Brains from patients with Alzheimer's disease show changes in bacterial populations compared with healthy brains
July 17, 2017
Researchers have used DNA sequencing to examine bacteria in post-mortem brains from patients with Alzheimer's disease. Their findings suggest increased bacterial populations and different proportions of specific bacteria in Alzheimer's, compared with healthy brains. The findings may support evidence that bacterial infection and inflammation in the brain could contribute to Alzheimer's disease.
Alzheimer's disease is a neurodegenerative disease that results in cognitive decline, and eventually death. In the brain, the disease causes neurons to die and break down, and involves high levels of a peptide called amyloid and aggregations of a protein called tau. However, scientists are coming to appreciate that inflammation may also play a role.
"Alzheimer's brains usually contain evidence of neuroinflammation, and researchers increasingly think that this could be a possible driver of the disease, by causing neurons in the brain to degenerate," says David Emery, a researcher from the University of Bristol, and an author on the study, which was recently published in Frontiers in Aging Neuroscience.
So, what's causing this inflammation? Some genetic risk-factors for Alzheimer's disease can have effects on the inflammatory response, but infection may also play a role. "Neuroinflammation in the brain may be a reaction to the presence of bacteria," says Emery. The brain is normally sealed behind specialized blood vessels that make it very difficult for things like bacteria in the blood to enter. However, at least one of the genetic risk-factors for Alzheimer's disease may cause these blood vessels to lose some of their integrity, which could allow bacteria to enter and colonize the brain.
The research team set out to discover if there were any differences in the types of bacteria present in brains from Alzheimer's disease patients and healthy brains. "Previous studies looking at bacteria in the Alzheimer's brain have primarily investigated specific bacterial species," explains Shelley Allen, another researcher involved in the study. "We wanted to use an unbiased method to obtain the fullest overview possible of the entire bacterial population in the Alzheimer's brain, and compare these results with those from a healthy aged brain."
The researchers analyzed eight Alzheimer's and six healthy brain samples from a brain bank, where people donate their brains after death for medical research. They used a technique called next generation sequencing (NGS) to detect specific bacterial genes. "NGS technology allows millions of these DNA molecules to be sequenced at the same time, providing an unbiased overview of a complex bacterial population," explains Allen.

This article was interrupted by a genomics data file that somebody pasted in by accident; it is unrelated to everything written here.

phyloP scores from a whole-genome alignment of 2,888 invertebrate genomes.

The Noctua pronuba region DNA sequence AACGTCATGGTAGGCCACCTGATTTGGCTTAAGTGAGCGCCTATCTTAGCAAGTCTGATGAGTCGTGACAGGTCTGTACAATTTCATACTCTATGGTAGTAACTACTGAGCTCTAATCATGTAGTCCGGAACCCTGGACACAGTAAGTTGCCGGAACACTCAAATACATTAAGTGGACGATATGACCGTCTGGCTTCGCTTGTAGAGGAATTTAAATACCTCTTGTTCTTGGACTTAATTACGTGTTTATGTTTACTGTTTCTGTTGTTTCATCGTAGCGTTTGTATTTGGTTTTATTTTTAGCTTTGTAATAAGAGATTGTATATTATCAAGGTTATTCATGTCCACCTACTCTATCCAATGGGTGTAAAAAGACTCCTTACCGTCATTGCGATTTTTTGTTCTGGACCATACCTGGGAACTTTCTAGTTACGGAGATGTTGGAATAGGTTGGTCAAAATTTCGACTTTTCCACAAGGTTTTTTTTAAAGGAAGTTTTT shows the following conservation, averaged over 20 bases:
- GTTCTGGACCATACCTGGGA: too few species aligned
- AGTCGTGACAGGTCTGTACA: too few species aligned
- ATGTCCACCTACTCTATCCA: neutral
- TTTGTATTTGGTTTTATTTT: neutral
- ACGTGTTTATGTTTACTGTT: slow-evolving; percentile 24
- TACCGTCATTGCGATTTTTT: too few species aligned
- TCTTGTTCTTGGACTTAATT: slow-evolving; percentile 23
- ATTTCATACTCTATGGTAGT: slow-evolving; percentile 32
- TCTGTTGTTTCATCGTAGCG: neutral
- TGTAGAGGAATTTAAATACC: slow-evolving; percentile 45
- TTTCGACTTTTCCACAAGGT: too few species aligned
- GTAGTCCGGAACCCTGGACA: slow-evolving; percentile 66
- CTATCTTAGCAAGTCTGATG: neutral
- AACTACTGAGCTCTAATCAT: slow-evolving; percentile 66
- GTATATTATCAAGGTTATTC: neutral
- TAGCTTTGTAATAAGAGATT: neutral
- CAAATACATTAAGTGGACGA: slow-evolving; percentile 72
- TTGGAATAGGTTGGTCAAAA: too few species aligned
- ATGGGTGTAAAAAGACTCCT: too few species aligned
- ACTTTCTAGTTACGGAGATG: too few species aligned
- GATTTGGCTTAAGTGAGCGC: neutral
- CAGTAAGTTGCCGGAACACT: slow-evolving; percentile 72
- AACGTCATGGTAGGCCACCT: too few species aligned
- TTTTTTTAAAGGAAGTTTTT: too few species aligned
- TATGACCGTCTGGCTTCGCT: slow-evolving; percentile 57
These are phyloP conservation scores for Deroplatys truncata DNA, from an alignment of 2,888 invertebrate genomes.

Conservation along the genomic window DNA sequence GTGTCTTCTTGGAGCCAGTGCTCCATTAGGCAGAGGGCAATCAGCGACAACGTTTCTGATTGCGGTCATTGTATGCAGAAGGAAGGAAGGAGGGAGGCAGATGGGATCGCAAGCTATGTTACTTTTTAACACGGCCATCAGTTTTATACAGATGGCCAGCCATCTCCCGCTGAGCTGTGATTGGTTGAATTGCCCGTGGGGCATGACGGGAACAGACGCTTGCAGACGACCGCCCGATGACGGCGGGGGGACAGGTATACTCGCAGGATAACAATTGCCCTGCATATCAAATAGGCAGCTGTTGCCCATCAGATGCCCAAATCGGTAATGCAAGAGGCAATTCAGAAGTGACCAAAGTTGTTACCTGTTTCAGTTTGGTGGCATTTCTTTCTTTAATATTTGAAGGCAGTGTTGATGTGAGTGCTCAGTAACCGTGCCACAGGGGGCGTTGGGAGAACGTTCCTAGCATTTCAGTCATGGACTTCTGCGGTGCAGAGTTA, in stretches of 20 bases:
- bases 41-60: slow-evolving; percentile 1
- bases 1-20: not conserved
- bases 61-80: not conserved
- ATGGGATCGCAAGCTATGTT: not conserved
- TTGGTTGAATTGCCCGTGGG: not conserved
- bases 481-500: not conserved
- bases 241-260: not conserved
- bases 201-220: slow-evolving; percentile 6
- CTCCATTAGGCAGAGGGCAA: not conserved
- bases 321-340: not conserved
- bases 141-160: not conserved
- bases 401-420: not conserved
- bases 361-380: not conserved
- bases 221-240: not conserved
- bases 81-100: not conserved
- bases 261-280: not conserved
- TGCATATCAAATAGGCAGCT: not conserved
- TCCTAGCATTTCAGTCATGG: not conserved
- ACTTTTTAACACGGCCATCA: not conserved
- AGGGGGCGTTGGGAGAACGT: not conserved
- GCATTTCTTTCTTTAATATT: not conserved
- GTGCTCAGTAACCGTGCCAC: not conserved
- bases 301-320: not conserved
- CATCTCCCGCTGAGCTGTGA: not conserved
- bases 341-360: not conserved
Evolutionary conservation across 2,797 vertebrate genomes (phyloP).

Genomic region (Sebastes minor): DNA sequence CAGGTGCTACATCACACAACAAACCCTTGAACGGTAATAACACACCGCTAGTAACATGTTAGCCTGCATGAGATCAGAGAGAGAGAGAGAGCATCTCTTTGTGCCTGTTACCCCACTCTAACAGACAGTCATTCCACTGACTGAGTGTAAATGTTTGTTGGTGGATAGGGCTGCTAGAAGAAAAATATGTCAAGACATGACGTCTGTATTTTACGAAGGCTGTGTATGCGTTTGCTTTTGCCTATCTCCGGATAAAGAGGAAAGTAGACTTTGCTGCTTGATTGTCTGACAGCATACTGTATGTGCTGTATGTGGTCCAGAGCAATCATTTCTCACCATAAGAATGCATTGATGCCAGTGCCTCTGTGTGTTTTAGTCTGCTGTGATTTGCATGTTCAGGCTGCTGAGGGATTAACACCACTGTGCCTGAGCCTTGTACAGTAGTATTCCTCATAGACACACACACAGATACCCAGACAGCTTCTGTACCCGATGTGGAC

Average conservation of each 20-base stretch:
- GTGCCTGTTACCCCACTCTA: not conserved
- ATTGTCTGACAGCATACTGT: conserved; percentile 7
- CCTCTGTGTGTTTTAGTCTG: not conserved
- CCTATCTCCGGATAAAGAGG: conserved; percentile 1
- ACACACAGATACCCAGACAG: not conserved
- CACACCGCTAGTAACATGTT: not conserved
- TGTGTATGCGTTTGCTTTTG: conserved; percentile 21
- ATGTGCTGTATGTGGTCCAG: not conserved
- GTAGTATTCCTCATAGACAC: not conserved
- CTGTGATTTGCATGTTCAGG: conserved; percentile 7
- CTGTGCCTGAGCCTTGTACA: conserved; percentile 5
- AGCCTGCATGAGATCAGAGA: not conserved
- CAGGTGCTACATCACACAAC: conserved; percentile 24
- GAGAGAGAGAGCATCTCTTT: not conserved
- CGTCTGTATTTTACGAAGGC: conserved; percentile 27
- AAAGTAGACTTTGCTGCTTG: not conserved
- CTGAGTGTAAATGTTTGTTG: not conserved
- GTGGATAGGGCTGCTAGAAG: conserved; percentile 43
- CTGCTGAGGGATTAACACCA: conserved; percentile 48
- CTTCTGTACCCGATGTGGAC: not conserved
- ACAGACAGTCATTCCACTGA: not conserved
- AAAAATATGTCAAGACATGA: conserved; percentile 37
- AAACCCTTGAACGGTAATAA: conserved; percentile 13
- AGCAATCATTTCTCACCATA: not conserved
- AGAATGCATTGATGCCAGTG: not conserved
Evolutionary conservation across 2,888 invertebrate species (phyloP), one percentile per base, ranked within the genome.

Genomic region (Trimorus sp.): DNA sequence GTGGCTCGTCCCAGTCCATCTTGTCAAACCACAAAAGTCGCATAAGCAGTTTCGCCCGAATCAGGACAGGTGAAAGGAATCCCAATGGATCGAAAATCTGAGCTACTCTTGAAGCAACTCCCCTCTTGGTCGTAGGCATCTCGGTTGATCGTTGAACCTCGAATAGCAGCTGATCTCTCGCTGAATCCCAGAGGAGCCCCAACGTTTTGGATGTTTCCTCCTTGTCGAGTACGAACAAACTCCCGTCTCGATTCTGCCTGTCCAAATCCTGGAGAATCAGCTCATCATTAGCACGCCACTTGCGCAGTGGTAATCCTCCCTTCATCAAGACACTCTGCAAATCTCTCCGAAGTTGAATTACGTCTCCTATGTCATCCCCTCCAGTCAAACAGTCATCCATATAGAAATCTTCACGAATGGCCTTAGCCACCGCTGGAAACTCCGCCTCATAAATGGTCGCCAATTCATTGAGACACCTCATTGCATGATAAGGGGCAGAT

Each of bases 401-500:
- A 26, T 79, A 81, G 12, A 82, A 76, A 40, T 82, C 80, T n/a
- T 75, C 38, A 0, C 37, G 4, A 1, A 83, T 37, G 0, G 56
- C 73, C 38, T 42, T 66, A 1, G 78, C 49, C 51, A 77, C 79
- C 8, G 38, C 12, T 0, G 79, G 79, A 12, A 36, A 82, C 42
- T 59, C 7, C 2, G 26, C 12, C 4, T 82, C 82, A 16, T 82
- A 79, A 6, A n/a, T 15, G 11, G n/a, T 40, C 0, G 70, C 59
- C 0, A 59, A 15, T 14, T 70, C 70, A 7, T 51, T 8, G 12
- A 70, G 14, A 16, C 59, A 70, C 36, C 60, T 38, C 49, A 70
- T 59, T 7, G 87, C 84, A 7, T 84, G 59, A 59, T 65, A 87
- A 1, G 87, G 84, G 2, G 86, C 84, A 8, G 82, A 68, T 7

They found that the Alzheimer's brains contained different proportions of specific bacteria compared with the healthy brains. "Comparing the bacterial populations showed at least a tenfold higher ratio overall of Actinobacteria (mostly P. acnes) to Proteobacteria in the Alzheimer's brain compared with the healthy brain," says Emery.
However, the researchers were surprised to find that there also appeared to be more bacteria in the Alzheimer's brains. "Unexpectedly, Alzheimer's brains gave on average an apparent 7-fold increase in bacterial sequences above that seen in the healthy brain," says Allen. "The healthy brains yielded only low levels of bacterial sequences, consistent with either a background signal or normal levels present in the blood stream in brain tissue."
The team caution that the NGS method does not directly indicate actual bacterial numbers, and further work will be required to confirm that bacteria play an active role in Alzheimer's disease. "We need quantitative studies on the bacterial presence in the brain," says Allen. "Larger numbers of brain samples are required, and future studies should also investigate if bacteria are involved in other neurodegenerative diseases involving neuroinflammation."